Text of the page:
Navy says it's 'not intimidated' by China's missiles as Beijing bristles over US aircraft carriers in South China Sea

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"Don’t call it a comeback, we’ve been here for years," wrote the Navy in an Instagram post on July 5

"Don’t call it a comeback, we’ve been here for years," wrote the Navy in an Instagram post on July 5

Editor's Note: This article originally appeared on Business Insider.

The US Navy tweeted Sunday that it is "not intimidated" by China's weapons after Chinese media boasted about Beijing's "carrier killer" missiles in response to the presence of two US Navy carrier strike groups in the South China Sea.

The Nimitz and Ronald Reagan carrier strike groups are conducting dual carrier operations in the contested waterway, over most of which Beijing claims sovereignty. The last time the US had two aircraft carriers operating in the South China Sea was nearly six years ago.

Joint operations included "air defense exercises, tactical maneuvering drills, simulated long-range maritime strike scenarios, and coordinated air and surface exercises to maintain combat readiness and maritime superiority," the US Navy said in a statement.

On July 4, a B-52 Stratofortress bomber from Louisiana linked up with the carriers for combined operations.

The Global Times, a nationalist Chinese tabloid, argued Sunday that the "South China Sea is fully within the grasp of the Chinese People's Liberation Army," and "any US aircraft carrier movement in the region is solely at the pleasure of the PLA."

The incendiary paper pointed to Chinese anti-ship missiles, specifically the DF-21D and DF-26.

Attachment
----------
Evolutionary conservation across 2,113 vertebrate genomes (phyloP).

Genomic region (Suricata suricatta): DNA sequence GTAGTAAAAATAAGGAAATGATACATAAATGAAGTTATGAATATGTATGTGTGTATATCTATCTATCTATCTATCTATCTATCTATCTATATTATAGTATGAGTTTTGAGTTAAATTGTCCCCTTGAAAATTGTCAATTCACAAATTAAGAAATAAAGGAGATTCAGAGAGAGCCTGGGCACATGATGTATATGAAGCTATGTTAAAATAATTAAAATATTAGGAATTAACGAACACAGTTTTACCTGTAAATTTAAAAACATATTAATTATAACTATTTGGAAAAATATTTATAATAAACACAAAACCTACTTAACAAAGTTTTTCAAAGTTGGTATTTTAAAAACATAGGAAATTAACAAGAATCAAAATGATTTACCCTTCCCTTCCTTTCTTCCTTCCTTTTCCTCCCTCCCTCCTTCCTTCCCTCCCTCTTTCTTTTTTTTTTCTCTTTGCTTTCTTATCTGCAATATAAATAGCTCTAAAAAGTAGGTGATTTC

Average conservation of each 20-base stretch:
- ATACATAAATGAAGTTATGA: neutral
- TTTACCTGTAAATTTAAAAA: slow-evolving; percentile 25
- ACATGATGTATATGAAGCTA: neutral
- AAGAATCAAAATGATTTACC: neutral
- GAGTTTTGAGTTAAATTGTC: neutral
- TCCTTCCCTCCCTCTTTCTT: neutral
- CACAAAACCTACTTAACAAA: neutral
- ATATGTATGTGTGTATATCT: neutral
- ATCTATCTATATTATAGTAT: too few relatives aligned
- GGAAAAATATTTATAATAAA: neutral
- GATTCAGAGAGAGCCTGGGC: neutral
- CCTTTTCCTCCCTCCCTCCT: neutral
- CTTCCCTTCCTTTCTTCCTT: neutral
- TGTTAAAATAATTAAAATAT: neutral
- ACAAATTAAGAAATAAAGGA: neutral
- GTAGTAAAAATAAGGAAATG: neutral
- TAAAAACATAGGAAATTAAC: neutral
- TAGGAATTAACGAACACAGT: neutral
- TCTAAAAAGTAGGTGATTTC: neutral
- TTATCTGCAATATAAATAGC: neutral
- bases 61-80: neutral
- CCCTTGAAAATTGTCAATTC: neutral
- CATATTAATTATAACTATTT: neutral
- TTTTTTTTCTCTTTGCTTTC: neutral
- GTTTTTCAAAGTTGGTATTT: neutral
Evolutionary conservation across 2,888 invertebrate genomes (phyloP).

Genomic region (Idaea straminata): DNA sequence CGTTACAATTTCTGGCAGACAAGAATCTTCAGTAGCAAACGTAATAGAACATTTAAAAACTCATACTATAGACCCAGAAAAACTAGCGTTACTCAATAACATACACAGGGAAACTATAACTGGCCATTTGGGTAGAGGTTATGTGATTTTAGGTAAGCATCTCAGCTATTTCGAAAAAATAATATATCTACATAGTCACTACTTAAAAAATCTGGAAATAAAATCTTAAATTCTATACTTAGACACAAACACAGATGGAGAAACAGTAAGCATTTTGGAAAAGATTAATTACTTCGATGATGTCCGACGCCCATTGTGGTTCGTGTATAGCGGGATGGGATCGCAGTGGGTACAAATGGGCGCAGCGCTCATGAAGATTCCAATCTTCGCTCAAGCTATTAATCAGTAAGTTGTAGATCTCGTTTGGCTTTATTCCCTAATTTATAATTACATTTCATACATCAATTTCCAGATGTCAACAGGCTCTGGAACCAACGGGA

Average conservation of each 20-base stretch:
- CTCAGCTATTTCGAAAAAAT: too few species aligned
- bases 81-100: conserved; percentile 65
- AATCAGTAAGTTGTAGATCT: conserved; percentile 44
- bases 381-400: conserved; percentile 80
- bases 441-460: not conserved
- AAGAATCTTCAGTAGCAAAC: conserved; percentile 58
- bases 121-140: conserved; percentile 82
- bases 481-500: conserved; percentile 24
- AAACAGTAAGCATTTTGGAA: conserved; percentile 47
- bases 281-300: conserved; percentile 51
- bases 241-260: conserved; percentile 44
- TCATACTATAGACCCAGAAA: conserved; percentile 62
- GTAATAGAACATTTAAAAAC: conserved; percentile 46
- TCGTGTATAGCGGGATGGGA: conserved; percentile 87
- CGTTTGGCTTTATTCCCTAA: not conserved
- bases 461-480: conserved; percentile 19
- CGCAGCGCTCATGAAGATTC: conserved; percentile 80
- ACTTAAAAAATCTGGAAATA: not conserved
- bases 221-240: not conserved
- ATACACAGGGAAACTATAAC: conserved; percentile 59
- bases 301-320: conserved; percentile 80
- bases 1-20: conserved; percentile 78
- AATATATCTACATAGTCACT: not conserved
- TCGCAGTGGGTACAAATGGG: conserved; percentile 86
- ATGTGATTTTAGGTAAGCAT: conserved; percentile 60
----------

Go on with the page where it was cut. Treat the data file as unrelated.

The US Navy responded on Twitter, writing that it is "not intimidated" by the Chinese arsenal and that the carriers are there "at our discretion."

The Navy has repeatedly stressed that it plans to continue to operate in the South China Sea despite opposition from Beijing, a point it drove home with a meme on Instagram Sunday.

Beijing sharply criticized the dual carrier operations Monday, with the Chinese Foreign Ministry accusing the US of flexing its muscles to "undermine the peace and stability in the South China Sea."

The two US Navy carrier strike groups were operating in the waterway at the same time Chinese naval forces were conducting military drills near the Paracel Islands, disputed territories China seized from Vietnam.

China has since constructed military outposts in the area. As China attempts to cement its sovereignty, the US Navy has repeatedly challenged China's claims, routinely sending US warships to conduct freedom-of-navigation operations in nearby waters. It did this most recently in late May.

The Department of Defense called the Chinese exercises near the Paracels "counterproductive," characterizing the drills as "the latest in a long string of PRC actions to assert unlawful maritime claims."

The South China Sea has long been a hotbed of tension between the US and China, both of which have stepped up their military activities in the region in recent months.

Rear Adm. George M. Wikoff, commander of the Ronald Reagan carrier strike group, told The Wall Street Journal last Friday that increased Chinese assertiveness justified the dual carrier operations.

"The purpose," the commander said, "is to show an unambiguous signal to our partners and allies that we are committed to regional security and stability."

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